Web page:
What sorts of fabric/material give good results? Both general tips and specific examples/links are helpful.
Great Resources for tips on lighting and materials:
Underexposure (not lighting enough) is your biggest enemy, followed closely by uneven falloff across the screen. Always keep your talent/target a good distance from the screen.
Is it possible to light it adequately without a full lighting kit?
Not easily, but don't dismay, it always takes a skilled hand to get greenscreen lit well, so in many cases, even with a full lighting kit, results will be sub-par. It's a tough thing to get right, because lighting needs vary a lot depending on your shooting situation. Your best bet for getting good, even light, is to have an on-set monitor setup (such as a computer with OnLocation), and test, test, test, before you start shooting.
What sort of encoding is recommended when filming it? (i.e. is it possible to use a DSLR with h.264?)
Great question. This is showing that you've done enough research already to be aware of the issues. "Possible" isn't the word I'd use to describe your capture options, because it's more of a spectrum from good idea, to difficult to work with, almost entirely because of chroma subsampling
Difficult: DSLR on-camera recording, consumer capture codecs (AVCHD, HDV, all of which probably will be 4:2:0)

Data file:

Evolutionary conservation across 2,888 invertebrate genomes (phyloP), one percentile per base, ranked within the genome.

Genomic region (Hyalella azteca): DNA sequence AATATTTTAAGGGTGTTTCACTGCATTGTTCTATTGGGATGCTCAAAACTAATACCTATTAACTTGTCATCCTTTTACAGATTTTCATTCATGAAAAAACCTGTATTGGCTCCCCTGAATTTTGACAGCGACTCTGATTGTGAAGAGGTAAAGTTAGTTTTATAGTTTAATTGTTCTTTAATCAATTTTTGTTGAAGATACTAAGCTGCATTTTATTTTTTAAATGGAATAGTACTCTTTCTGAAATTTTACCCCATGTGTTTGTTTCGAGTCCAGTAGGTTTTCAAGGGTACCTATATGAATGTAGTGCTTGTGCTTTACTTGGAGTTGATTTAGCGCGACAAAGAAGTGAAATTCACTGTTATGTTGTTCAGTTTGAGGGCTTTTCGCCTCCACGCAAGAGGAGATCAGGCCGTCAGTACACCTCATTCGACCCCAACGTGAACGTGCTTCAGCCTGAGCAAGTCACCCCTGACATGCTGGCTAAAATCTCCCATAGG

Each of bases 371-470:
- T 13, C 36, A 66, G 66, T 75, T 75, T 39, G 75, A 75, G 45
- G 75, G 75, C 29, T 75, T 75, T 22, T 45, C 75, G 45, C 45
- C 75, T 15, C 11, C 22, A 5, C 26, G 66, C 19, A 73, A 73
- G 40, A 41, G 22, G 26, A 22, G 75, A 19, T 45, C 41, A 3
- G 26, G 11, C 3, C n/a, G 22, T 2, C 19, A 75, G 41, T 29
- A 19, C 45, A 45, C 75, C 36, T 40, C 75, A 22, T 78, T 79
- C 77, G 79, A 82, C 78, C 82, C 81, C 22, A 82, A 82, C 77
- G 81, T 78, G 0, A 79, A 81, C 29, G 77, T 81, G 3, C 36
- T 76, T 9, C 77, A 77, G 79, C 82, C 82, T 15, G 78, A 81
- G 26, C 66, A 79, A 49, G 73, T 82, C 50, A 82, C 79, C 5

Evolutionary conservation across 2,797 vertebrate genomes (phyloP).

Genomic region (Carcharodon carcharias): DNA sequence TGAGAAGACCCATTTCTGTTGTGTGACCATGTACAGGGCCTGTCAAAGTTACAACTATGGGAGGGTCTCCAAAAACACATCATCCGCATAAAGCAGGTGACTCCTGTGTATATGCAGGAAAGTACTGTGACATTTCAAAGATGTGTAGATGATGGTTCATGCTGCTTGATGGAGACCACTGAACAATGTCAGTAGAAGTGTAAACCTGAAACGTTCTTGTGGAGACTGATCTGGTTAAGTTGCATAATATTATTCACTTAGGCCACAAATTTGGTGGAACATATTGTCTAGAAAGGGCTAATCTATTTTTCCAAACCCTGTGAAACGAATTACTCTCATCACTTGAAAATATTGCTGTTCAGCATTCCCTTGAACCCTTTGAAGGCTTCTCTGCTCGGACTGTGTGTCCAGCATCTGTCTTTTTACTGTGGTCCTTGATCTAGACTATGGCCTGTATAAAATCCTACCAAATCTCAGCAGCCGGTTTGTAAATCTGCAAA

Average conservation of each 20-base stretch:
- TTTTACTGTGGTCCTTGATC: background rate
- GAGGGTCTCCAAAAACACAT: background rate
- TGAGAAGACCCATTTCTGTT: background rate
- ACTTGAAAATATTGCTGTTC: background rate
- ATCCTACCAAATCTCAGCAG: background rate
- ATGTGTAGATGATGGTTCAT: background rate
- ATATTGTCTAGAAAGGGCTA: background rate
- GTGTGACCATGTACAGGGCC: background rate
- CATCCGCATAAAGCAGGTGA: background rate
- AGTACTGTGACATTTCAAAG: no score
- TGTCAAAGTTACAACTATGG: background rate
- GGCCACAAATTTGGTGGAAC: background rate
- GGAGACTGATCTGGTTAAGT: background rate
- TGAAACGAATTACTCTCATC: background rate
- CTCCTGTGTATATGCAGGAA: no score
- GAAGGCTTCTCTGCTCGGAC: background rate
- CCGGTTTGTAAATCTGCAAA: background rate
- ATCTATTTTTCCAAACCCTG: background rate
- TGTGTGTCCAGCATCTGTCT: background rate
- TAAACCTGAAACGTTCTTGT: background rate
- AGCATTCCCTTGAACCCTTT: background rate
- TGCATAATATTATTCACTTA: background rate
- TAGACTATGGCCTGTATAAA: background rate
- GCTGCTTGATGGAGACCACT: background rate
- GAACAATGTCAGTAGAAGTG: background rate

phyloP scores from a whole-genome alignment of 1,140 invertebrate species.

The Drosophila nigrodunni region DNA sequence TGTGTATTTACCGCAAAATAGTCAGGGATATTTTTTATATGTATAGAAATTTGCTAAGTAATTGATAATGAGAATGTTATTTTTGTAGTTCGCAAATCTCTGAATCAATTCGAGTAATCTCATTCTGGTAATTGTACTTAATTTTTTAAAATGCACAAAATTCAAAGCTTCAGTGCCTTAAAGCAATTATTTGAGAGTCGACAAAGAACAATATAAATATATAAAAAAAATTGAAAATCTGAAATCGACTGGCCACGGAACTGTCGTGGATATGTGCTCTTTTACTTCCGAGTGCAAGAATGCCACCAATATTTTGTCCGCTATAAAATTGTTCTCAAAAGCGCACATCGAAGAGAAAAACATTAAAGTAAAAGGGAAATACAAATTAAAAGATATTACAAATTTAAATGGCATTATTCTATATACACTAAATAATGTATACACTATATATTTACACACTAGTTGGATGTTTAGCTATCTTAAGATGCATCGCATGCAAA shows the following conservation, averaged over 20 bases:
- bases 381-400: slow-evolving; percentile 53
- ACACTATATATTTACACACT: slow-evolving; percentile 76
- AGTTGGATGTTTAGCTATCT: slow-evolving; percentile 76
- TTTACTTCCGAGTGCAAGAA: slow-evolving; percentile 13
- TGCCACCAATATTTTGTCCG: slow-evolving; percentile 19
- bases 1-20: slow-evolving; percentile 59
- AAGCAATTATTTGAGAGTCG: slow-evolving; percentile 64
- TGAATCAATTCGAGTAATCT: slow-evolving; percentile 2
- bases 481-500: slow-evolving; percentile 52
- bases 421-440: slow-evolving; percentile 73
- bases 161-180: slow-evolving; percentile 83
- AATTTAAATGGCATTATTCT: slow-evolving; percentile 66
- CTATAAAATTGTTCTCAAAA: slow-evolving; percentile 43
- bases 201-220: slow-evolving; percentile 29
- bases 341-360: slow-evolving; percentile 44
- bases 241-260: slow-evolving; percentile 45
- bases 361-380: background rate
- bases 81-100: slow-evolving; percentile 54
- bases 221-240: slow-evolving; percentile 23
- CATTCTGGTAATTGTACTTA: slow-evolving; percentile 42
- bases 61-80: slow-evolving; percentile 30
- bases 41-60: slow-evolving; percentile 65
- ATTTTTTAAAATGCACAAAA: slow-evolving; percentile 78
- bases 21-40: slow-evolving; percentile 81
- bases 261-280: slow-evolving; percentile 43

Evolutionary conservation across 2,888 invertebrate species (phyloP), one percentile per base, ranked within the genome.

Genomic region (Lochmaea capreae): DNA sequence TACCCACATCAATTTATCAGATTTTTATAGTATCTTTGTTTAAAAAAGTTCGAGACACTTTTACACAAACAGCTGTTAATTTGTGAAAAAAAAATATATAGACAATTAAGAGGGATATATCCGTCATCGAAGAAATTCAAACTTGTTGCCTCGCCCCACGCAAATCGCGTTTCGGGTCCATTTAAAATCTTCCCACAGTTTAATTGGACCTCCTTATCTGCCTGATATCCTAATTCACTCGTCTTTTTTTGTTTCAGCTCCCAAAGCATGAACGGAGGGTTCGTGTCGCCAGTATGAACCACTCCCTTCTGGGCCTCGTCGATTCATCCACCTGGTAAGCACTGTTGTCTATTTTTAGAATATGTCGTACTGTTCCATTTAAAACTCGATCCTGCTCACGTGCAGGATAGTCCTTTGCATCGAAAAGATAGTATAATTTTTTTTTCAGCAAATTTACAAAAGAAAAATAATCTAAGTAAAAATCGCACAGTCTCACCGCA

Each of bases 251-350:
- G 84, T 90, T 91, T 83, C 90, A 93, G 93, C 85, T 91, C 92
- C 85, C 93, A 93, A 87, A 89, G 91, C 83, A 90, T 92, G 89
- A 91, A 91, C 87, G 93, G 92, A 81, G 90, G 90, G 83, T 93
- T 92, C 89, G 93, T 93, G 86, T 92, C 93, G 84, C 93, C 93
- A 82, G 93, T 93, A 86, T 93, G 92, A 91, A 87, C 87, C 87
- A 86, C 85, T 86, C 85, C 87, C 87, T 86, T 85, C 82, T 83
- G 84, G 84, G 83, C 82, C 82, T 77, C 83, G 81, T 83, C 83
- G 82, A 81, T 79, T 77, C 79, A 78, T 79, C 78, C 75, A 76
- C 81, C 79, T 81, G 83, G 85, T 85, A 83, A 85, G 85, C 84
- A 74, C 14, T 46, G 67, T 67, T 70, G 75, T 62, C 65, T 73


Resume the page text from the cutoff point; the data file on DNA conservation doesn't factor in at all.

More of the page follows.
Better: Output to an HDMI recorder at 4:2:2
Good idea: Uncompressed S-Log 4:4:4 (from something like an F3)
What software would you recommend for post processing the key? Does some work better with homebrewed screens than others?
Some ordinary options are KeyLight (in Premiere and After Effects) and Primatte (which is a real pleasure to use). Keying tools won't care how you created the screen, just how well it was exposed, and how much color separation there is between subject and background.
Finally, a more-radical-than-it-should-be thing to consider is using a neutral gray background instead of green or blue, and relying on a combination of luma keying and roto. One bad example I've always remembered was about the keying in Forrest Gump. Stu Maschwitz once explained the effects artists had to roto every single frame to take care of green spill and edges. Their lives would've been easier if they'd just gone with a neutral gray.
Green does not equal magic movie effects, it's just one of many options.